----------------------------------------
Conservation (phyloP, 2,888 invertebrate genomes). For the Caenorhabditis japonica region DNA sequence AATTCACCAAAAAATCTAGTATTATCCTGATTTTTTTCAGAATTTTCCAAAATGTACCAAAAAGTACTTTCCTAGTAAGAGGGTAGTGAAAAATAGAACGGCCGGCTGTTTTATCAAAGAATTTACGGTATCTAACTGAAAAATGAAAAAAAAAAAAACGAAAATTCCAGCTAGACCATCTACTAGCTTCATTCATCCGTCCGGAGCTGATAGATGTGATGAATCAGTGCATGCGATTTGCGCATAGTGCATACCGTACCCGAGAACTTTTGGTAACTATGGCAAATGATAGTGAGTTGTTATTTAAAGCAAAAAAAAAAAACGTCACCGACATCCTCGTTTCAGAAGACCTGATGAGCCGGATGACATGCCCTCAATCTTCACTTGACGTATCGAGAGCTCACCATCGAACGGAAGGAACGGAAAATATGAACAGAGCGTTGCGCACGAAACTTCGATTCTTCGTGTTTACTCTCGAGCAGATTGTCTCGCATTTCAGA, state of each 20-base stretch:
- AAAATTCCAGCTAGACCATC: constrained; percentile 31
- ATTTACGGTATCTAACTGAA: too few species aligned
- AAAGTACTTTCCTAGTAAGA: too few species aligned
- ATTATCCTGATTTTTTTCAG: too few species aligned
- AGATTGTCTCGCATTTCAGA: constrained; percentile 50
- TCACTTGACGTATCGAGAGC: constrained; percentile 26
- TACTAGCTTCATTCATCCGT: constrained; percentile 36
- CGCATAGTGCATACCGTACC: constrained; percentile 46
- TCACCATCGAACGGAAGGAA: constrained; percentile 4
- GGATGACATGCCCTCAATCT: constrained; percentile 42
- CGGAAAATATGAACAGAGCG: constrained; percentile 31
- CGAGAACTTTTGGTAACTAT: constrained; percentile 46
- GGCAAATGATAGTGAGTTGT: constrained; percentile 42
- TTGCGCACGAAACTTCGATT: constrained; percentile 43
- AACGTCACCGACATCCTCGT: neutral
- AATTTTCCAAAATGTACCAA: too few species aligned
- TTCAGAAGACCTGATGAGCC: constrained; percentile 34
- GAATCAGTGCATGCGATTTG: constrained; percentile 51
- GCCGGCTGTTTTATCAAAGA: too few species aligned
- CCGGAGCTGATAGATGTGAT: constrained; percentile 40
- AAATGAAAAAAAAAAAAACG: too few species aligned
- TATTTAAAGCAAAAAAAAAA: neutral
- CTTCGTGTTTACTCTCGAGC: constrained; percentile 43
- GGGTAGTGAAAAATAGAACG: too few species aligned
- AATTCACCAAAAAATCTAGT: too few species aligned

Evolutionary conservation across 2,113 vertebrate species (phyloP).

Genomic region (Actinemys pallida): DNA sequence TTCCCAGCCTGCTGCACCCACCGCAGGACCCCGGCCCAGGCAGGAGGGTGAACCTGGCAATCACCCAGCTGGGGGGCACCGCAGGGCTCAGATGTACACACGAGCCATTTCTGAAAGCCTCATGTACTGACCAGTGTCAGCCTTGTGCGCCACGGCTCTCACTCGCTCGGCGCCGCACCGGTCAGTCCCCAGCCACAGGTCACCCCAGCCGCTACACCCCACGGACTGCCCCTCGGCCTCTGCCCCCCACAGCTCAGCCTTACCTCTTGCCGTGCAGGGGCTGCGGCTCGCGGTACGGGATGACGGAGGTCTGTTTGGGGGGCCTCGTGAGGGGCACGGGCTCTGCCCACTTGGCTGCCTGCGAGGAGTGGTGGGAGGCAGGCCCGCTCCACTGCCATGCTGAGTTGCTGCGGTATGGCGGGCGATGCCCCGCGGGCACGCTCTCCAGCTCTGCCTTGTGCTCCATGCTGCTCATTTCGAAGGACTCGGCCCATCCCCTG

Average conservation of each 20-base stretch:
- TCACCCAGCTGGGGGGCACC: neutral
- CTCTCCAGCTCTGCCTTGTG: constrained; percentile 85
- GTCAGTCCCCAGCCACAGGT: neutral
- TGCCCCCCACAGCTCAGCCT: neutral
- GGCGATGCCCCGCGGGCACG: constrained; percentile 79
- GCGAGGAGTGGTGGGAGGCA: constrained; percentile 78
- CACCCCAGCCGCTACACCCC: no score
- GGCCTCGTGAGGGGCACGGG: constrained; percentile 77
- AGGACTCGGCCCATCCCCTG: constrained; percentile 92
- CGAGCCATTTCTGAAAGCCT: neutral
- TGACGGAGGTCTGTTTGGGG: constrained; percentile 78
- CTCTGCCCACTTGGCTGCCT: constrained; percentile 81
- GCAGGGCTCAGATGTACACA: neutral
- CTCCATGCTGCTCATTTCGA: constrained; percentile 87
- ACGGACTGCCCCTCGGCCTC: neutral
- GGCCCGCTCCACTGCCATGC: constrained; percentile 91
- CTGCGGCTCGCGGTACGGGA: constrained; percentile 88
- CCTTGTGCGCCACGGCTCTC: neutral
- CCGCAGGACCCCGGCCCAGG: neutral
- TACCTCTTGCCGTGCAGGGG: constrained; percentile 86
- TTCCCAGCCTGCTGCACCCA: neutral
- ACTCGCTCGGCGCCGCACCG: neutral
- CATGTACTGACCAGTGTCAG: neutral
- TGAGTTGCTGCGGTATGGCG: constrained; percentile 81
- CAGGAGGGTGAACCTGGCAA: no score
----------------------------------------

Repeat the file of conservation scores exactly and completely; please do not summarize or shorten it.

Conservation (phyloP, 2,888 invertebrate genomes). For the Caenorhabditis japonica region DNA sequence AATTCACCAAAAAATCTAGTATTATCCTGATTTTTTTCAGAATTTTCCAAAATGTACCAAAAAGTACTTTCCTAGTAAGAGGGTAGTGAAAAATAGAACGGCCGGCTGTTTTATCAAAGAATTTACGGTATCTAACTGAAAAATGAAAAAAAAAAAAACGAAAATTCCAGCTAGACCATCTACTAGCTTCATTCATCCGTCCGGAGCTGATAGATGTGATGAATCAGTGCATGCGATTTGCGCATAGTGCATACCGTACCCGAGAACTTTTGGTAACTATGGCAAATGATAGTGAGTTGTTATTTAAAGCAAAAAAAAAAAACGTCACCGACATCCTCGTTTCAGAAGACCTGATGAGCCGGATGACATGCCCTCAATCTTCACTTGACGTATCGAGAGCTCACCATCGAACGGAAGGAACGGAAAATATGAACAGAGCGTTGCGCACGAAACTTCGATTCTTCGTGTTTACTCTCGAGCAGATTGTCTCGCATTTCAGA, state of each 20-base stretch:
- AAAATTCCAGCTAGACCATC: constrained; percentile 31
- ATTTACGGTATCTAACTGAA: too few species aligned
- AAAGTACTTTCCTAGTAAGA: too few species aligned
- ATTATCCTGATTTTTTTCAG: too few species aligned
- AGATTGTCTCGCATTTCAGA: constrained; percentile 50
- TCACTTGACGTATCGAGAGC: constrained; percentile 26
- TACTAGCTTCATTCATCCGT: constrained; percentile 36
- CGCATAGTGCATACCGTACC: constrained; percentile 46
- TCACCATCGAACGGAAGGAA: constrained; percentile 4
- GGATGACATGCCCTCAATCT: constrained; percentile 42
- CGGAAAATATGAACAGAGCG: constrained; percentile 31
- CGAGAACTTTTGGTAACTAT: constrained; percentile 46
- GGCAAATGATAGTGAGTTGT: constrained; percentile 42
- TTGCGCACGAAACTTCGATT: constrained; percentile 43
- AACGTCACCGACATCCTCGT: neutral
- AATTTTCCAAAATGTACCAA: too few species aligned
- TTCAGAAGACCTGATGAGCC: constrained; percentile 34
- GAATCAGTGCATGCGATTTG: constrained; percentile 51
- GCCGGCTGTTTTATCAAAGA: too few species aligned
- CCGGAGCTGATAGATGTGAT: constrained; percentile 40
- AAATGAAAAAAAAAAAAACG: too few species aligned
- TATTTAAAGCAAAAAAAAAA: neutral
- CTTCGTGTTTACTCTCGAGC: constrained; percentile 43
- GGGTAGTGAAAAATAGAACG: too few species aligned
- AATTCACCAAAAAATCTAGT: too few species aligned

Evolutionary conservation across 2,113 vertebrate species (phyloP).

Genomic region (Actinemys pallida): DNA sequence TTCCCAGCCTGCTGCACCCACCGCAGGACCCCGGCCCAGGCAGGAGGGTGAACCTGGCAATCACCCAGCTGGGGGGCACCGCAGGGCTCAGATGTACACACGAGCCATTTCTGAAAGCCTCATGTACTGACCAGTGTCAGCCTTGTGCGCCACGGCTCTCACTCGCTCGGCGCCGCACCGGTCAGTCCCCAGCCACAGGTCACCCCAGCCGCTACACCCCACGGACTGCCCCTCGGCCTCTGCCCCCCACAGCTCAGCCTTACCTCTTGCCGTGCAGGGGCTGCGGCTCGCGGTACGGGATGACGGAGGTCTGTTTGGGGGGCCTCGTGAGGGGCACGGGCTCTGCCCACTTGGCTGCCTGCGAGGAGTGGTGGGAGGCAGGCCCGCTCCACTGCCATGCTGAGTTGCTGCGGTATGGCGGGCGATGCCCCGCGGGCACGCTCTCCAGCTCTGCCTTGTGCTCCATGCTGCTCATTTCGAAGGACTCGGCCCATCCCCTG

Average conservation of each 20-base stretch:
- TCACCCAGCTGGGGGGCACC: neutral
- CTCTCCAGCTCTGCCTTGTG: constrained; percentile 85
- GTCAGTCCCCAGCCACAGGT: neutral
- TGCCCCCCACAGCTCAGCCT: neutral
- GGCGATGCCCCGCGGGCACG: constrained; percentile 79
- GCGAGGAGTGGTGGGAGGCA: constrained; percentile 78
- CACCCCAGCCGCTACACCCC: no score
- GGCCTCGTGAGGGGCACGGG: constrained; percentile 77
- AGGACTCGGCCCATCCCCTG: constrained; percentile 92
- CGAGCCATTTCTGAAAGCCT: neutral
- TGACGGAGGTCTGTTTGGGG: constrained; percentile 78
- CTCTGCCCACTTGGCTGCCT: constrained; percentile 81
- GCAGGGCTCAGATGTACACA: neutral
- CTCCATGCTGCTCATTTCGA: constrained; percentile 87
- ACGGACTGCCCCTCGGCCTC: neutral
- GGCCCGCTCCACTGCCATGC: constrained; percentile 91
- CTGCGGCTCGCGGTACGGGA: constrained; percentile 88
- CCTTGTGCGCCACGGCTCTC: neutral
- CCGCAGGACCCCGGCCCAGG: neutral
- TACCTCTTGCCGTGCAGGGG: constrained; percentile 86
- TTCCCAGCCTGCTGCACCCA: neutral
- ACTCGCTCGGCGCCGCACCG: neutral
- CATGTACTGACCAGTGTCAG: neutral
- TGAGTTGCTGCGGTATGGCG: constrained; percentile 81
- CAGGAGGGTGAACCTGGCAA: no score